Realizing God's willingness to help and knowing His worthiness begin to build in us the vital components of genuine, sincere worship.
How involved in man's affairs is God? Is He merely reactive, or does He actively participate—even cause events and circumstances, particularly in the church?
Since God clearly was involved in the lives of people in Old Testament times, if He does not change, should He not interact with people in the New Testament era?
The Bible tells us that, far from being the unconcerned and inattentive Creator that the Deists envisioned, God is intimately involved in His universe.
God's hand was definitely involved in the scattering of the church. We should respond by growing and preparing ourselves for His Kingdom.
The purpose of prayer is not to overcome God's reluctance, but to help in yielding to His will. 'Prayer changes things' is only true if it conforms to God's will.
Those who have made a covenant with God can be corrupted unless they make a concerted effort to know God, realizing He has the right to do as He pleases.
God has consistently moved His creation toward its ultimate purpose, setting the bounds of nations, motivating rulers to pursue a certain course of action.
God's sovereignty seems to imply that prayer is pointless. Yet the function of prayer is not to change God's mind, but ours!
The 9/11 bombings were tragic and terrible. Some have since asked, 'Was God involved? Is He to blame?' These tough questions have challenging answers.
Many believe that God is unable to look on sin, yet many scriptures show that God's eyes run to and fro through the earth, observing the evil and the good.
Prayer is not a dictating to a reluctant God, but a demonstration of our attitude of dependence and need. It is a means to get into harmony with God's will.
I John 4:17 reveals the depth of love God the Father has for us as unique, special components of His creation, loving each of us as much as He loved Christ.
During these times of intense distress and tribulation, God expects that we use our memories to reflect upon His gifts, promises, and rewards.
In order to live by faith, we must understand God's sovereignty, God's character, and God's justice, realizing that we do not see the entire picture.
What God puts us through is designed to reveal reality to us. Accepting His doctrine without looking for loopholes will keep us true.
In this keynote address of the 2007 Feast of Tabernacles, John Ritenbaugh, focusing on Abraham's pattern of life, answers the question, 'Why is the Church of the Great God doing what it is doing at this time?' Abraham and Sarah's life of faith is the pattern that God's called-out ones are obligated to follow. Interestingly, …
God has given His people tremendous gifts that, if used, will build their faith and draw them closer to Him. He wants us to succeed because we matter.
God and Noah worked side by side to deliver the remnant of humanity through the Flood, God supplying the sanctification and grace and Noah obeying in faith.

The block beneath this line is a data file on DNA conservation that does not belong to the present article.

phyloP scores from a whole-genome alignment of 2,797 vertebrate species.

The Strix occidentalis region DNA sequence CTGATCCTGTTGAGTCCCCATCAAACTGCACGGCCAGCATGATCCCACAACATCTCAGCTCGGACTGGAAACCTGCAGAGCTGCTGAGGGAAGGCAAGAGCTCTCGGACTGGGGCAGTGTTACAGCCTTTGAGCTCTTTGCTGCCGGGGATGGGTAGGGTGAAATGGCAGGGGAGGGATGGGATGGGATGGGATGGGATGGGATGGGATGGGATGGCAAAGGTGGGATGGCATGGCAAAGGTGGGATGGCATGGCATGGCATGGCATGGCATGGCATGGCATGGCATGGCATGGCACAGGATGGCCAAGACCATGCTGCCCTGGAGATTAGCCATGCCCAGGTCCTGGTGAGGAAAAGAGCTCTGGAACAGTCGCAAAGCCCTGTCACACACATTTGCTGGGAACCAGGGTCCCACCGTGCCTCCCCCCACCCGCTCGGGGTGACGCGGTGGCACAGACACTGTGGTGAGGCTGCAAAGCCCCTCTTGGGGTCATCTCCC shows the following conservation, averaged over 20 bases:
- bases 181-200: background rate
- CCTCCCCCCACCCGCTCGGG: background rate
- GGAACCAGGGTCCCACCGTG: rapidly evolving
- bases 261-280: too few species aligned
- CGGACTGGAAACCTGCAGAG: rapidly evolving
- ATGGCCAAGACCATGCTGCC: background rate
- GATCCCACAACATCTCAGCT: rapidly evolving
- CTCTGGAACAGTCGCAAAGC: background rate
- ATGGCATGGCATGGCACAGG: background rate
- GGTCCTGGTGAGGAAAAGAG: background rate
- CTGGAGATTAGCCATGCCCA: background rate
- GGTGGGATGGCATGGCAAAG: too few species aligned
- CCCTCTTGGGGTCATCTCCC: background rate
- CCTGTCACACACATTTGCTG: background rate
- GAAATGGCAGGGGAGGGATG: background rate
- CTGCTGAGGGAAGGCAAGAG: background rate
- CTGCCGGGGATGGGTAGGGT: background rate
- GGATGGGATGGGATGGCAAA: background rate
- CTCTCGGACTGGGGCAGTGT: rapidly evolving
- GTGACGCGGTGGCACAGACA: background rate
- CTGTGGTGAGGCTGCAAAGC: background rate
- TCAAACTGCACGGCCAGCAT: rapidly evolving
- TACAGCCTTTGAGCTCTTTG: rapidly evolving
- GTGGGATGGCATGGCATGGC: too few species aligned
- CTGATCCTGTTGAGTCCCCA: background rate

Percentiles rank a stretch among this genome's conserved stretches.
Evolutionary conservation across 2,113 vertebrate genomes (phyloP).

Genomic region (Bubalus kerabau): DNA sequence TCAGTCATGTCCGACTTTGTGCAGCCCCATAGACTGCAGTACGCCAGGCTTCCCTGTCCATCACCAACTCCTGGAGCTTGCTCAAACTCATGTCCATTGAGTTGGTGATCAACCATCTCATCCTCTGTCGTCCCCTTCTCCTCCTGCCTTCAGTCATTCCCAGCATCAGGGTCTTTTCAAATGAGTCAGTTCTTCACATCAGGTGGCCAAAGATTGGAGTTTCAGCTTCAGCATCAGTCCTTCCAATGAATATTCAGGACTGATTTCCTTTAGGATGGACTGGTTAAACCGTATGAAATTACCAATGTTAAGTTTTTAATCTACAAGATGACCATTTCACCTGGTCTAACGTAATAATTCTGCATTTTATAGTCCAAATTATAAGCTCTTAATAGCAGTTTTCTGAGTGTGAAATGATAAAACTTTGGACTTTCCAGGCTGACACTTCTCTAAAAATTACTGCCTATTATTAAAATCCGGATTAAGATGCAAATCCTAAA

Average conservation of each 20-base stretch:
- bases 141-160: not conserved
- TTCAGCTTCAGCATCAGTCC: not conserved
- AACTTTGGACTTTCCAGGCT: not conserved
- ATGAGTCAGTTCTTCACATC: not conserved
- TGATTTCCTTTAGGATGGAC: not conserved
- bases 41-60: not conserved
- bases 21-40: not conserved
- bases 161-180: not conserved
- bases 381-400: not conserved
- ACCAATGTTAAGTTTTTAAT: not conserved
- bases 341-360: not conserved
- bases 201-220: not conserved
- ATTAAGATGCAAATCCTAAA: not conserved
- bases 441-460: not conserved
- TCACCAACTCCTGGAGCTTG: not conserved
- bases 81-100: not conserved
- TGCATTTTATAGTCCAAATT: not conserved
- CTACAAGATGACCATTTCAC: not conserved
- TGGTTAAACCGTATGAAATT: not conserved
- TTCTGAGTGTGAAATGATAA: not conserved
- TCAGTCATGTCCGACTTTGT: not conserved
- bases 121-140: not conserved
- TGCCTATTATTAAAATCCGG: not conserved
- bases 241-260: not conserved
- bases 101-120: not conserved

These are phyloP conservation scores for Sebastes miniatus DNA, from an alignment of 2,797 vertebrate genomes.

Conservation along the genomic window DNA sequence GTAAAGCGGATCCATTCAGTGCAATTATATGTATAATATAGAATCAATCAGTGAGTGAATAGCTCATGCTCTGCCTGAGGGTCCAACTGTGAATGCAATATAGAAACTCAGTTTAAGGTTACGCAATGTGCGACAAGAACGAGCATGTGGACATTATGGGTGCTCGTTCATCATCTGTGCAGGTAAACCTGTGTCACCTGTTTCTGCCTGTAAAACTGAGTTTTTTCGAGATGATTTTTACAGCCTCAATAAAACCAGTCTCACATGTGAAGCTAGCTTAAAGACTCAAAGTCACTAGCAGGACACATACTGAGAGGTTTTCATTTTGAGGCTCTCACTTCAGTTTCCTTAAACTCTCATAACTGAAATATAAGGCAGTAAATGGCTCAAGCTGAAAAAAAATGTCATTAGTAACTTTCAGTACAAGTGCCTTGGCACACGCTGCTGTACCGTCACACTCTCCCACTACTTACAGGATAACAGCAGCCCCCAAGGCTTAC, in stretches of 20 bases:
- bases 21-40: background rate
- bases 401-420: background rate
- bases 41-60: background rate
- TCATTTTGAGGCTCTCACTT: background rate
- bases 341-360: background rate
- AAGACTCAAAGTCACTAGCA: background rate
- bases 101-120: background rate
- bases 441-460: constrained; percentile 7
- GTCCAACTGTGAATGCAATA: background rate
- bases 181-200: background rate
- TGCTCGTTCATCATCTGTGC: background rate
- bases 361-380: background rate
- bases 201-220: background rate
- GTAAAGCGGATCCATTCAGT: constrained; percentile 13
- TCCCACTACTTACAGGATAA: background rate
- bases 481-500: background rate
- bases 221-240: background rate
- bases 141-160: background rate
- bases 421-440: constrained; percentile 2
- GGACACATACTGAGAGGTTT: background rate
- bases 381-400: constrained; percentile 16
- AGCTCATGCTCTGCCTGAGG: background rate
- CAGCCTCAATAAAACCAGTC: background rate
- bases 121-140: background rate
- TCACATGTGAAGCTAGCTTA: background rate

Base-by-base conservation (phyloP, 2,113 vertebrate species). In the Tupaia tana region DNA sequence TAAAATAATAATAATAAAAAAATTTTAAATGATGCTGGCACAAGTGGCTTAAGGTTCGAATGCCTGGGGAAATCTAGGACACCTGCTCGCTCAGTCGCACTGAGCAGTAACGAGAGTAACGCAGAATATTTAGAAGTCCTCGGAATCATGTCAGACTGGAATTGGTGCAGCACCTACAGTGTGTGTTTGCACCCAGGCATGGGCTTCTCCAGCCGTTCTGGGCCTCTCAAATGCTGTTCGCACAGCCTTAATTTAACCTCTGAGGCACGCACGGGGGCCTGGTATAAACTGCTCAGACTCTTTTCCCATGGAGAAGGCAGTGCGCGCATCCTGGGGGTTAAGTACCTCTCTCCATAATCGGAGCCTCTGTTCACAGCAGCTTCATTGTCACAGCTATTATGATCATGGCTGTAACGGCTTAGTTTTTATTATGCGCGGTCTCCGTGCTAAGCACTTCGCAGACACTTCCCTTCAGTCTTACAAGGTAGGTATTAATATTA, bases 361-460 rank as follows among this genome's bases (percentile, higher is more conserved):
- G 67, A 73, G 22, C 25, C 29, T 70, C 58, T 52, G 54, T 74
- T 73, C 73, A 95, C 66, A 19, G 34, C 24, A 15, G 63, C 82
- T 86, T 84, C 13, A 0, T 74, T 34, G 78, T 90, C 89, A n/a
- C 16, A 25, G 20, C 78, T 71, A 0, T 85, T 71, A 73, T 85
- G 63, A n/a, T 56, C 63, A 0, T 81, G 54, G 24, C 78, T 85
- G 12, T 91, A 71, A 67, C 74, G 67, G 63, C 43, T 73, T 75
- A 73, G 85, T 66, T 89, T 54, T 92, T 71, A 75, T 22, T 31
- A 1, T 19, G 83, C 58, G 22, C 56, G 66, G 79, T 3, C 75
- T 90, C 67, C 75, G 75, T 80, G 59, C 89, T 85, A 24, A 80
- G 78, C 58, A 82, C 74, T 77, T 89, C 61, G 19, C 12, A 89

John Ritenbaugh maintains that Ecclesiastes 3:10-15 constitutes a useful roadmap for the confusing labyrinth of life. God's ways are inscrutable to most people; grasping these revelations requires a special gift. Unless God calls us and gifts us with this insight, we will have absolutely no clue as to our eventual purpose, …
John Ritenbaugh, reiterating that the times we are about to go through will be unparalleled history, suggests that we need to keep our vision before us. We have the obligation to be loyal to Jesus Christ. We cannot, as our forebears did on the Sinai, harden our necks in disbelief and disobedience as a result of flagging faith. …
God, as Creator, takes the initiative (as the potter over the clay) for the elect's salvation, enabling us to build the repertoire of habits called character.
We do not need to excessively fear Satan, his demons, or the world, but we should fear and respect the One who has complete involvement in our lives.
Liberty without guidelines will turn into chaos. We will be free only if we submit to the truth. All authority, even incompetent authority, derives from God.
John Ritenbaugh, continuing his exposition on Ecclesiastes, focuses on three interrelated terms: paradox (something contrary to expectation), conundrum (a riddle), and wisdom (skill in arts, such as Bezalel and Oholiab who were gifted in a specific skill—or spiritual insight). We are called into the body of Christ gifted …
Jesus Christ has full control of the church. Everything of consequence, including the development of our character, is engineered by Him.
Anxious care and foreboding are debilitating and faith-destroying. Meditating on what God has already done strengthens our faith and trust in God.
Vanity has many nuances, including transitoriness, futility, profitlessness, confusion, falseness, conceit, vainglory, denial, and idolatry.
The spiritual journey of God's people is more difficult than the physical one of the ancient Israelites, requiring as it does more resources to navigate.
When it looks like things are out of control, God is busily at work behind the scenes. If we replace anxiety with faith, God will grant us divine peace.
John Ritenbaugh marvels about the scope of God's mind, His patience and meticulous planning, having taken place before the foundation of the world, perhaps more than 10 billion years ago (allowing for mankind's limited tenure of nearly 6,000 years.) God never does anything haphazardly. Together, God the Father and Jesus Christ …